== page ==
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Oklahoma City – Oklahoma City Mayor Mick Cornett is a fourth-generation Oklahoman who was born and raised in Oklahoma City. Cornett earned a degree in journalism from the University of Oklahoma. He then began a successful career in television and newspaper work, covering everything from sports to city hall. Cornett’s political career started in 2001 when he was elected to the Oklahoma City Council, defeating a two-term incumbent councilmember. He was elected mayor in 2004; won re-election in 2006; and became, in 2010, only the fourth mayor in Oklahoma City’s history to win a third term. The Republican mayor, who heads the nation’s 29th largest city, has been active in the U.S. Conference of Mayors’ organization and helped secure Oklahoma City as the 2010 site of the conference’s annual meeting. After losing 40 pounds himself, he challenged his fellow residents to lose one million pounds and reduce obesity. And with more than 45,000 joining the challenge, they’re now nearing their goal.
After being a journalist for several years, you entered politics in 2001, winning a city council seat. Why the change?
Well, I had always been interested in politics and I thought when my television career was completed, I might try that. So, when (journalism) kind of ran its course in 1999 after 20 years, I started looking at different opportunities. And I had really become enamored during my last assignment in television with city hall. I was exposed to city government at a very intense level and really had come to the conclusion that that was where the action was. And it really fit.
There are no term limits in Oklahoma City. Are you planning on running for a fourth term?
I don’t know. I’ve got two-and-a-half years left on this job and I have not made a decision. I really still do love the job passionately. I really think that it’s where a person can make a difference and I’m enthusiastic every day being involved. So, I certainly haven’t lost the passion yet. I guess we’ll just wait a year or two down the line and see what it feels like then.
You worked about 20 years as a journalist. Now that you’re on the other side in city hall facing reporters, how is it working?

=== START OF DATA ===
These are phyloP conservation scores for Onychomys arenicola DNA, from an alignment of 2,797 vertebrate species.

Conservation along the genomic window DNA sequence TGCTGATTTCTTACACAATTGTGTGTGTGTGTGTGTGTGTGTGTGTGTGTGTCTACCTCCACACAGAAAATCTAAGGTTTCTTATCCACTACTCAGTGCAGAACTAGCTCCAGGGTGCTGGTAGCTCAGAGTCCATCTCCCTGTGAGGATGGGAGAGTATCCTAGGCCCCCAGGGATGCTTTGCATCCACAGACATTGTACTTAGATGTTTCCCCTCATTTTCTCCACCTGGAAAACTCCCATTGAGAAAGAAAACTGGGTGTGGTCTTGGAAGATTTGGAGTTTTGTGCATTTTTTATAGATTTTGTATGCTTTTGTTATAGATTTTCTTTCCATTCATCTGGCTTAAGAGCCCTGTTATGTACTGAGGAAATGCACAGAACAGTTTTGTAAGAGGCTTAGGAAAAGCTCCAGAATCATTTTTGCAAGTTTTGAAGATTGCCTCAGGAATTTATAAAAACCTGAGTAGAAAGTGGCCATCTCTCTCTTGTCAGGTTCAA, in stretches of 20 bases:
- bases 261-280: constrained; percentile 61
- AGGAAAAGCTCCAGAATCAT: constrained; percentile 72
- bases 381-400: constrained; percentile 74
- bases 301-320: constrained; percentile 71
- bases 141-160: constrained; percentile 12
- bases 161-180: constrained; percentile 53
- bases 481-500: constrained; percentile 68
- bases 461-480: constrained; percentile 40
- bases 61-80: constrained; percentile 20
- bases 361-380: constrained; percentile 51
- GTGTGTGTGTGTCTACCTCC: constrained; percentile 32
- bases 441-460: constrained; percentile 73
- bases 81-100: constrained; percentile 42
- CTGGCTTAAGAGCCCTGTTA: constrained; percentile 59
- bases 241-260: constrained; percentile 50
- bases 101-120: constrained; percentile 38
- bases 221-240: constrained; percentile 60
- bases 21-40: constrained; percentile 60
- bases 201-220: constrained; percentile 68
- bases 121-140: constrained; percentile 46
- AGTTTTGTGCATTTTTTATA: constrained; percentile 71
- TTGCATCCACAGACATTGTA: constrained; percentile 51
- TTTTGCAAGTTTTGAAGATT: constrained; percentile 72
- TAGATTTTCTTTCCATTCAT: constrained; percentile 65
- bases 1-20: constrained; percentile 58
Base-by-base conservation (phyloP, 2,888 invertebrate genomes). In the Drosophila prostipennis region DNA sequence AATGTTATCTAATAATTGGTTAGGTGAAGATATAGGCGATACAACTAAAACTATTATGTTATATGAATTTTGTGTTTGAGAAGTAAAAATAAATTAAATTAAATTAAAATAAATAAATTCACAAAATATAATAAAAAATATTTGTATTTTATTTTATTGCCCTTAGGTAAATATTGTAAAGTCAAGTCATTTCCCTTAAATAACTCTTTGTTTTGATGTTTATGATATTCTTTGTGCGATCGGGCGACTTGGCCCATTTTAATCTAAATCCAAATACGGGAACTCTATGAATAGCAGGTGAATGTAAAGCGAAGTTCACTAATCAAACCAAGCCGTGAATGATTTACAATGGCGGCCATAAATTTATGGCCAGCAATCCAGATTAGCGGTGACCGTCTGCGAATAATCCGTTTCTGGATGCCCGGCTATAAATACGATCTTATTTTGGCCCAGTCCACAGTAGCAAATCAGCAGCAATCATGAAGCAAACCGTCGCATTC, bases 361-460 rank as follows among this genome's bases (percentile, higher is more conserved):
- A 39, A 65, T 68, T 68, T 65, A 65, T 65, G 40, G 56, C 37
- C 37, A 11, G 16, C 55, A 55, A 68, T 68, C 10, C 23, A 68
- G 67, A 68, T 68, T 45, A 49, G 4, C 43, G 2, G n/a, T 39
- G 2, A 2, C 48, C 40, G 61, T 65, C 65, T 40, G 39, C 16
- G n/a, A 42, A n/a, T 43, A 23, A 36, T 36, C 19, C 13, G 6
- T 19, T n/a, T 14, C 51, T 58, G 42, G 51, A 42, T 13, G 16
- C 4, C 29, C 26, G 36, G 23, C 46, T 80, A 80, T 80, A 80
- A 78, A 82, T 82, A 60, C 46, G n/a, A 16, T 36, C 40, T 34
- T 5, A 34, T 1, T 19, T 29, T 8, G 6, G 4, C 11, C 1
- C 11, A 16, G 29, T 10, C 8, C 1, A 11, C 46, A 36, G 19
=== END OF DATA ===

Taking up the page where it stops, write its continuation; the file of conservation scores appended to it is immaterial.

Well, I have a really good relationship with them. I like the fact that I’m easy to work with. I also like that I never turn down interviews. I think the media is actually an opportunity for us to talk in an unfiltered manner straight to the citizens. With the social media today becoming more and more of a factor in information gathering, I think it’s more important that elected officials get out and talk and explain their vision more and more because social media just doesn’t have a journalistic credibility that former media had. It makes it easier for misinformation to gather steam and be empowered.
You’re the son of a postman and school teacher. How did they influence you in journalism and then politics?
Well, you know our parents’ work-ethic was really strong. I don’t ever remember them missing a day of work. And I haven’t missed one either. I think I inherited that sense of duty, that sense of giving back to your community from my parents. My parents didn’t necessarily tell me how to live my life. They just showed me. I owe them a great deal. They were outstanding parents. I know I was lucky to have them.
You’re a Republican. How would you rank yourself in the political hierarchy of liberal to conservative?
In Oklahoma City, I’m considered a centrist. But Oklahoma is a very conservative place. And so nationally I would be considered a conservative – considered right of center. I think any executive branch elected official needs to get to the center to get things accomplished. My passion is for this city to get things accomplished and move forward. I’m not interested in butting my head against the wall in frustration. So, we will move and get things done. And I think that’s been our track record.
Endorsing any Republican candidates for president?
Well, I’m still gathering information on all of them. I’m probably geographically tied to Rick Perry and a lot of his beliefs. I’ve always admired former Gov. (Mitt) Romney and what he accomplished as a chief executive. My political hero is Newt Gingrich and to the extent that he might still be in the race, I’m philosophically tied to Newt. If I could wave a magic wand and have one candidate rise to the top, it would be him.
What is your opinion of the Obama Administration?
I think that the commitment to infrastructure is an area where I can agree with him. I think that it is a necessity. We’ve got to start investing in infrastructure. I applaud the attention to infrastructure. I think the federal government needs to take a stronger role. How to pay for it is a different question. I might disagree with him on how we find the money, but as far as the attention to infrastructure, I couldn’t be more supportive.